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How to Rally Donors Around Mental Health Awareness Day

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By Robert Carnes

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Published September 5, 2022 Reading Time: 5 minutes

World Mental Health Day falls in October each year. This year the global opportunity to acknowledge our growing mental health crisis will fall on October 10, 2022.

Even if mental health isn’t a natural part of your nonprofit mission, we have a number of ideas for how you can engage your donors on World Mental Health Day this year and beyond.

Why Mental Health Matters for Your Nonprofit

Mental health impacts everyone. This is not a single nonprofit issue—it’s a challenge for all people, across all backgrounds. It’s been shown that 20% of American adults experience mental health issues during their life, and that number is only increasing. Here are a few reasons why mental health should be a priority for any nonprofit.

  • You can increase mental health awareness. There’s a reason the word “awareness” is in the name—because the goal is to let more people know about how important and prevalent the issues are. When your organization joins the conversation, it’s only strengthening the cause and helping spread helpful information to people who need to know it.
  • Staying aware helps you prevent burnout: Too many nonprofit leaders and volunteers leave their mission because they’re too exhausted to continue. Keeping mental health at the forefront of your organization helps to keep that from happening before it’s too late.
  • You can facilitate important conversations: One probable cause for mental health becoming such a prominent focus is our long-held stigma surrounding it. It wasn’t long ago that talking about depression or seeing a therapist was considered unusual, or even a weakness. Taking mental health conversations into the mainstream helps normalize the experience.
  • It helps you prioritize your team’s retention: Talking about mental health doesn’t just benefit the people your nonprofit serves, but also the leaders within your organization. Odds are that some of your team members or volunteers might be feeling the impact of mental health issues. According to research, 52% of people who need mental health care don’t seek out help. Lead by example by holding some of these conversations internally and providing your team with a safe space to ask for support.

World Mental Health Day is also an opportunity to learn from the example of others. Watch what other nonprofits are up to and how other community leaders speak on the issue. For example, Classy embeds mental health and wellness directly into their culture to lead by example. Joining a larger cause connect you to other great organizations with a common mission.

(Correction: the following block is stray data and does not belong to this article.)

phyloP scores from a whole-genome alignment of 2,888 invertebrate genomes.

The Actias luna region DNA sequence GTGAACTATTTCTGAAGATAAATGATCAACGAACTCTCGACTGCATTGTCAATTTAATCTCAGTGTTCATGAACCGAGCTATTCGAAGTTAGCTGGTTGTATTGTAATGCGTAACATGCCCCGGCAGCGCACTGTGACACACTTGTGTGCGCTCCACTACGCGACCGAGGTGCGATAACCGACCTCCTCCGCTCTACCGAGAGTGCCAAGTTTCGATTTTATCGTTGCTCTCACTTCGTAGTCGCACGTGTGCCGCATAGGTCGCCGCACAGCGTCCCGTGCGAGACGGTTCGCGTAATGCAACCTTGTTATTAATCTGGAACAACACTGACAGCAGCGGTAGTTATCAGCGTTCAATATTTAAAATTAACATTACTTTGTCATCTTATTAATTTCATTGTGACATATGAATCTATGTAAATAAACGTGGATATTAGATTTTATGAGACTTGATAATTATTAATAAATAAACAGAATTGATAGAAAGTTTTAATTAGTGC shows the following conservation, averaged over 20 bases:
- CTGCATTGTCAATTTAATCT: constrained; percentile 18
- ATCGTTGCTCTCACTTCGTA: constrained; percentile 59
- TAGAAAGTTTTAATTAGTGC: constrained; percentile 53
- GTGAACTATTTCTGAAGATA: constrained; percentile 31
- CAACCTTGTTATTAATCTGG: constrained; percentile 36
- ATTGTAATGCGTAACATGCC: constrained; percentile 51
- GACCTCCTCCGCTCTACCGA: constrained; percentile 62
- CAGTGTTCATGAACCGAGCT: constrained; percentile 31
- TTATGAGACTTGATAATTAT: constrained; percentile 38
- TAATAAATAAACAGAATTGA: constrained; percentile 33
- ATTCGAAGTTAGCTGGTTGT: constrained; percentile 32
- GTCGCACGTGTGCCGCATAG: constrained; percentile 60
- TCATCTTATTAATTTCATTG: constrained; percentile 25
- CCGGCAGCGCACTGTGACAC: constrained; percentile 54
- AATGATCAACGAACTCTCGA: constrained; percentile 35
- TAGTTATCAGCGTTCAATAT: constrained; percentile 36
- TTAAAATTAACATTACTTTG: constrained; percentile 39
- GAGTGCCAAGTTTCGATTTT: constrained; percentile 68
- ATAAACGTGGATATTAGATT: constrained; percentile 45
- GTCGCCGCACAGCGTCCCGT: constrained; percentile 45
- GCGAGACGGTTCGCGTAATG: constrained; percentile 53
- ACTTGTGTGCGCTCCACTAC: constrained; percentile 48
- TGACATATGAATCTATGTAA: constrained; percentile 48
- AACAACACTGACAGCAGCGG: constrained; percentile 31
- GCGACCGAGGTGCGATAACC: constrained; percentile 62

7 Ideas for Nonprofit Donor Engagement on World Mental Health Day

Eager to dive in, but unsure of how you can help? Follow this list of suggestions for starting small and growing your efforts. Don’t try to tackle each one this year. Pick one or two and see which one works best for your organization.

1. Plan a Meditation Event

Meditation is one way to help relieve stress and anxiety. Studies show that about 14% of US adults have tried meditation—meaning that another 86% of people are new to this practice. It may take some effort to get your team or beneficiaries used to meditation. Think about organizing a community meditation gathering with an expert to show your supporters how to meditate. There are many online meditation courses you can share with others digitally.

2. Write Letters of Encouragement

Since most of our communication today is digital, analog messages like handwritten notes mean a lot to people. Gather your volunteers or staff to write notes of gratitude for those who need it. When you’re thinking about who would love to receive such a note, think about your donors, your community partners, or those your nonprofit serves. Let them know you’re thinking about them and that they’re not alone in what they might be experiencing

3. Challenge Donors to Unplug

The National Day of Unplugging is another important day that prioritizes mental well-being in March each year. But you don’t need to wait until this day to challenge people to unplug. Take time away from your devices and the internet to give yourself time to rest and recharge.